Thursday, September 29, 2011

Molly's Message (from Sept 8, second half)

See first part of post before this one.
Grandma Doris still very much has a sense of humor and I know she knows that we enjoy seeing her smile, otherwise we wouldn't sit in front of her all day just making funny faces at her! I feel as long as she's smiling, she's doing well.
Just as we have always known her, she is stil la social butterfly. She seems to love to get visits from friends and family and she'll normally just sit and stare at the visitor with smiles. So if anyone would like to let Grandma Doris be the center of attention, I'm very positive she would enjoy that. Pass the word!

Reprinted with permission---Thanks, Molly for all you do for Mom and for us all.

Molly's Message (from Sept 8, first half)

We could easily speak about how Grandma Doris isn't doing well, but we can't leave out how well she is doing! Two weeks ago, we hired a hospice nurse to come in. I haven't met her yet because I've been in Lincoln and Kansas City for the past couple weeks. I called my Grandpa a couple weeks ago, expectig him to not be doing so well, but I was very relieved to hear that he sounded happy! He said the nurse is coming four days a week, which means he doesn't ever have to worry about bathing her again! The nurse tested her blood pressure, heart rate, and all those tests and found that she is at a healthy level for all of those. Hospice care is completely free for us and I'm sure that is another relief for Grandpa Carl. The days are pretty much gone that Grandpa gets scared and frustrated with his part in Grandma's care.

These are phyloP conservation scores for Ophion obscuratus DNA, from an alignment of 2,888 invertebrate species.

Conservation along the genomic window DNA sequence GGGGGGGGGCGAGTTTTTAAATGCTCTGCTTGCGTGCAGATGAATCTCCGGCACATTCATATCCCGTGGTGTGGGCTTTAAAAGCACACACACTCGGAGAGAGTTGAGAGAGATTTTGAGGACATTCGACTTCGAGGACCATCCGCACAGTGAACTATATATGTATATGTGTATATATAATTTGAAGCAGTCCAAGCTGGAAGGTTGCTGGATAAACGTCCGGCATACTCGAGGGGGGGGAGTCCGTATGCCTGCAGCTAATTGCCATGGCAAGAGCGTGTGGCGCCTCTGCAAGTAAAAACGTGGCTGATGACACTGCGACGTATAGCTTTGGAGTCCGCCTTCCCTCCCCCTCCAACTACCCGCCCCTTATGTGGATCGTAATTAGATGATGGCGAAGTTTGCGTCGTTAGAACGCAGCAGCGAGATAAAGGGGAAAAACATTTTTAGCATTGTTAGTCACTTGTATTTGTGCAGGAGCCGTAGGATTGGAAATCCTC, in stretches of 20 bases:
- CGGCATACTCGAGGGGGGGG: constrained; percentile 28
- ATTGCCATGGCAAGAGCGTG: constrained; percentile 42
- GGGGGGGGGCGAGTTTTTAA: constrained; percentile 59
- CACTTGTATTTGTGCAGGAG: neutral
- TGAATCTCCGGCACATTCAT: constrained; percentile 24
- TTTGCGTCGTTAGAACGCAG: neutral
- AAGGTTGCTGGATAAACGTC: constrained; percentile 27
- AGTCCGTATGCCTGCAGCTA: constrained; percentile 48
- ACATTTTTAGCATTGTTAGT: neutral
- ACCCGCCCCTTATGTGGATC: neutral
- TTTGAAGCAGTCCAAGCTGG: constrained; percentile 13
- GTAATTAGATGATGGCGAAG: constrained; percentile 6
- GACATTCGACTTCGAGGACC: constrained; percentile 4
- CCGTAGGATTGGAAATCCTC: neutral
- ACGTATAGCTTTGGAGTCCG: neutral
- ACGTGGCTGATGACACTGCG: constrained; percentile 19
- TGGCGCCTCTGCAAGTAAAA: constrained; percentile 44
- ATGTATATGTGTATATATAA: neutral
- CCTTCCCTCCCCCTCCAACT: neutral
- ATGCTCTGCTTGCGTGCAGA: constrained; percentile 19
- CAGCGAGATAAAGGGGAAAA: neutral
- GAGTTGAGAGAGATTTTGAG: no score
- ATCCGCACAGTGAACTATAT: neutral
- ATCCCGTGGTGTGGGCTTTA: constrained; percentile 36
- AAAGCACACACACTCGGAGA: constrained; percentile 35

She is though, slowly giving up swallowing all together. About the week before I left, she stopped drinking any little sips of water. Now she just has fun spewing on us! We think she seems scared to swallow and therefore she won't do it anymore. We began feeding her juicy summer tomatoes, melon, and peaches by the ton. Along with that, hospice brought us modified corn starch also known as Thick It. The more we add, the more the water takes on the consistency of pudding and we all know how much Grandma likes pudding! The nurse said the body will still register it as water though.